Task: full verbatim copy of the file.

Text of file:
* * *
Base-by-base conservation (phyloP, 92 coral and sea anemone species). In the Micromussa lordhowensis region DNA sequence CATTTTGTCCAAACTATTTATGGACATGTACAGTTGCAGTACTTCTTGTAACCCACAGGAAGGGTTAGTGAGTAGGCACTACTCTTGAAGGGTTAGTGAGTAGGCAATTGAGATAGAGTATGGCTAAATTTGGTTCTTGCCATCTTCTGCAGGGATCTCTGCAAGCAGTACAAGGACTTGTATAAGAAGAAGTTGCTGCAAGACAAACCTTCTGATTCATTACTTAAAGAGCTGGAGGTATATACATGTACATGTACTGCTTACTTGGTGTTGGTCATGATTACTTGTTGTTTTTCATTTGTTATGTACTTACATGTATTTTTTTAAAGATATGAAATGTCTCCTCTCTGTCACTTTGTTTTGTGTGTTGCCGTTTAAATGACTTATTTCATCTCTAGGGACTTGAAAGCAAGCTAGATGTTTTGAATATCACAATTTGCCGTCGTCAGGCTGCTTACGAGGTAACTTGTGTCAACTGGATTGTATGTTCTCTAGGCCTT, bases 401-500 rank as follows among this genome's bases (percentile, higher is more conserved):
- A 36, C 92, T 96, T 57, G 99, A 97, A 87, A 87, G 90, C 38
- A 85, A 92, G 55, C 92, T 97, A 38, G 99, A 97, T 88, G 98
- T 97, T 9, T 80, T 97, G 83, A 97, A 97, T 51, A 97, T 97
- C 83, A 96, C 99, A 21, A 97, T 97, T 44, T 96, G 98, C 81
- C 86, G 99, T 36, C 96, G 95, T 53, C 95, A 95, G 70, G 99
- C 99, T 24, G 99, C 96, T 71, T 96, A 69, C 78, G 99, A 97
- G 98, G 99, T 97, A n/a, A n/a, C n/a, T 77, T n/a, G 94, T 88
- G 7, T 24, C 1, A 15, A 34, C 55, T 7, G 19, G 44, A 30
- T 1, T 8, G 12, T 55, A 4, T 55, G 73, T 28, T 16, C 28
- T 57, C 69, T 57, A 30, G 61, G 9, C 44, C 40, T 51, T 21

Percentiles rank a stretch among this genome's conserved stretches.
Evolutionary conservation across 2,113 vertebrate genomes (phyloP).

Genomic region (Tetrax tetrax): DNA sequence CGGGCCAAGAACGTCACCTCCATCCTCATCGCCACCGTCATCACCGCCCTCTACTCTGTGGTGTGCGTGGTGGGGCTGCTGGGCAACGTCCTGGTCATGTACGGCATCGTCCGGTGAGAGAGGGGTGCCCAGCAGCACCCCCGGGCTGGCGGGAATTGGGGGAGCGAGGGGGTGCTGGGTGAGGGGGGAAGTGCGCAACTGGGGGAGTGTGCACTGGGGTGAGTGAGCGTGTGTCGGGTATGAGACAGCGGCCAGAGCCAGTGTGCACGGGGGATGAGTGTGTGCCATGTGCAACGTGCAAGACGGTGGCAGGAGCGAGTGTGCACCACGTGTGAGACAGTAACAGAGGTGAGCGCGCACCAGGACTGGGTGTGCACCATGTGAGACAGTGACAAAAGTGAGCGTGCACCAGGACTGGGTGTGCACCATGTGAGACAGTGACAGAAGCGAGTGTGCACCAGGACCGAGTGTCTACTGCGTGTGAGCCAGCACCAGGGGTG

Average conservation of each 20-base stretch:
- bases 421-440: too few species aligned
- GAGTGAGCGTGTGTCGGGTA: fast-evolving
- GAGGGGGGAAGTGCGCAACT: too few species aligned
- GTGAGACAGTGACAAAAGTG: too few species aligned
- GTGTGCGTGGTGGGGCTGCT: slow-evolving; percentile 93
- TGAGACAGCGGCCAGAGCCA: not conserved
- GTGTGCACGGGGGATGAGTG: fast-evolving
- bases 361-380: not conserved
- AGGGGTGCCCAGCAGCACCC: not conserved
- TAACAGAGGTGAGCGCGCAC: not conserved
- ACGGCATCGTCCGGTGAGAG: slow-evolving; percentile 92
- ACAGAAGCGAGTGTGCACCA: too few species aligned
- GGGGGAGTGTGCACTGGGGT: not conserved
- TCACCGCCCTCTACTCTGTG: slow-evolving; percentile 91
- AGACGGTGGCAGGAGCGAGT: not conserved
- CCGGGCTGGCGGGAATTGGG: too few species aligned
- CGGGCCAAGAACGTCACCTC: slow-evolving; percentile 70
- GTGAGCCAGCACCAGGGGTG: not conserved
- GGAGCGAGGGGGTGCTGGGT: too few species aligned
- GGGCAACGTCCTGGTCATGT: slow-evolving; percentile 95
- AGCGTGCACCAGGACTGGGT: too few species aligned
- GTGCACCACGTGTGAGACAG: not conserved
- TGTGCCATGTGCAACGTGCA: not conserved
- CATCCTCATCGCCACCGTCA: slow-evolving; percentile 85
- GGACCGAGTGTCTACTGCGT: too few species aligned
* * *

Base-by-base conservation (phyloP, 92 coral and sea anemone species). In the Micromussa lordhowensis region DNA sequence CATTTTGTCCAAACTATTTATGGACATGTACAGTTGCAGTACTTCTTGTAACCCACAGGAAGGGTTAGTGAGTAGGCACTACTCTTGAAGGGTTAGTGAGTAGGCAATTGAGATAGAGTATGGCTAAATTTGGTTCTTGCCATCTTCTGCAGGGATCTCTGCAAGCAGTACAAGGACTTGTATAAGAAGAAGTTGCTGCAAGACAAACCTTCTGATTCATTACTTAAAGAGCTGGAGGTATATACATGTACATGTACTGCTTACTTGGTGTTGGTCATGATTACTTGTTGTTTTTCATTTGTTATGTACTTACATGTATTTTTTTAAAGATATGAAATGTCTCCTCTCTGTCACTTTGTTTTGTGTGTTGCCGTTTAAATGACTTATTTCATCTCTAGGGACTTGAAAGCAAGCTAGATGTTTTGAATATCACAATTTGCCGTCGTCAGGCTGCTTACGAGGTAACTTGTGTCAACTGGATTGTATGTTCTCTAGGCCTT, bases 401-500 rank as follows among this genome's bases (percentile, higher is more conserved):
- A 36, C 92, T 96, T 57, G 99, A 97, A 87, A 87, G 90, C 38
- A 85, A 92, G 55, C 92, T 97, A 38, G 99, A 97, T 88, G 98
- T 97, T 9, T 80, T 97, G 83, A 97, A 97, T 51, A 97, T 97
- C 83, A 96, C 99, A 21, A 97, T 97, T 44, T 96, G 98, C 81
- C 86, G 99, T 36, C 96, G 95, T 53, C 95, A 95, G 70, G 99
- C 99, T 24, G 99, C 96, T 71, T 96, A 69, C 78, G 99, A 97
- G 98, G 99, T 97, A n/a, A n/a, C n/a, T 77, T n/a, G 94, T 88
- G 7, T 24, C 1, A 15, A 34, C 55, T 7, G 19, G 44, A 30
- T 1, T 8, G 12, T 55, A 4, T 55, G 73, T 28, T 16, C 28
- T 57, C 69, T 57, A 30, G 61, G 9, C 44, C 40, T 51, T 21

Percentiles rank a stretch among this genome's conserved stretches.
Evolutionary conservation across 2,113 vertebrate genomes (phyloP).

Genomic region (Tetrax tetrax): DNA sequence CGGGCCAAGAACGTCACCTCCATCCTCATCGCCACCGTCATCACCGCCCTCTACTCTGTGGTGTGCGTGGTGGGGCTGCTGGGCAACGTCCTGGTCATGTACGGCATCGTCCGGTGAGAGAGGGGTGCCCAGCAGCACCCCCGGGCTGGCGGGAATTGGGGGAGCGAGGGGGTGCTGGGTGAGGGGGGAAGTGCGCAACTGGGGGAGTGTGCACTGGGGTGAGTGAGCGTGTGTCGGGTATGAGACAGCGGCCAGAGCCAGTGTGCACGGGGGATGAGTGTGTGCCATGTGCAACGTGCAAGACGGTGGCAGGAGCGAGTGTGCACCACGTGTGAGACAGTAACAGAGGTGAGCGCGCACCAGGACTGGGTGTGCACCATGTGAGACAGTGACAAAAGTGAGCGTGCACCAGGACTGGGTGTGCACCATGTGAGACAGTGACAGAAGCGAGTGTGCACCAGGACCGAGTGTCTACTGCGTGTGAGCCAGCACCAGGGGTG

Average conservation of each 20-base stretch:
- bases 421-440: too few species aligned
- GAGTGAGCGTGTGTCGGGTA: fast-evolving
- GAGGGGGGAAGTGCGCAACT: too few species aligned
- GTGAGACAGTGACAAAAGTG: too few species aligned
- GTGTGCGTGGTGGGGCTGCT: slow-evolving; percentile 93
- TGAGACAGCGGCCAGAGCCA: not conserved
- GTGTGCACGGGGGATGAGTG: fast-evolving
- bases 361-380: not conserved
- AGGGGTGCCCAGCAGCACCC: not conserved
- TAACAGAGGTGAGCGCGCAC: not conserved
- ACGGCATCGTCCGGTGAGAG: slow-evolving; percentile 92
- ACAGAAGCGAGTGTGCACCA: too few species aligned
- GGGGGAGTGTGCACTGGGGT: not conserved
- TCACCGCCCTCTACTCTGTG: slow-evolving; percentile 91
- AGACGGTGGCAGGAGCGAGT: not conserved
- CCGGGCTGGCGGGAATTGGG: too few species aligned
- CGGGCCAAGAACGTCACCTC: slow-evolving; percentile 70
- GTGAGCCAGCACCAGGGGTG: not conserved
- GGAGCGAGGGGGTGCTGGGT: too few species aligned
- GGGCAACGTCCTGGTCATGT: slow-evolving; percentile 95
- AGCGTGCACCAGGACTGGGT: too few species aligned
- GTGCACCACGTGTGAGACAG: not conserved
- TGTGCCATGTGCAACGTGCA: not conserved
- CATCCTCATCGCCACCGTCA: slow-evolving; percentile 85
- GGACCGAGTGTCTACTGCGT: too few species aligned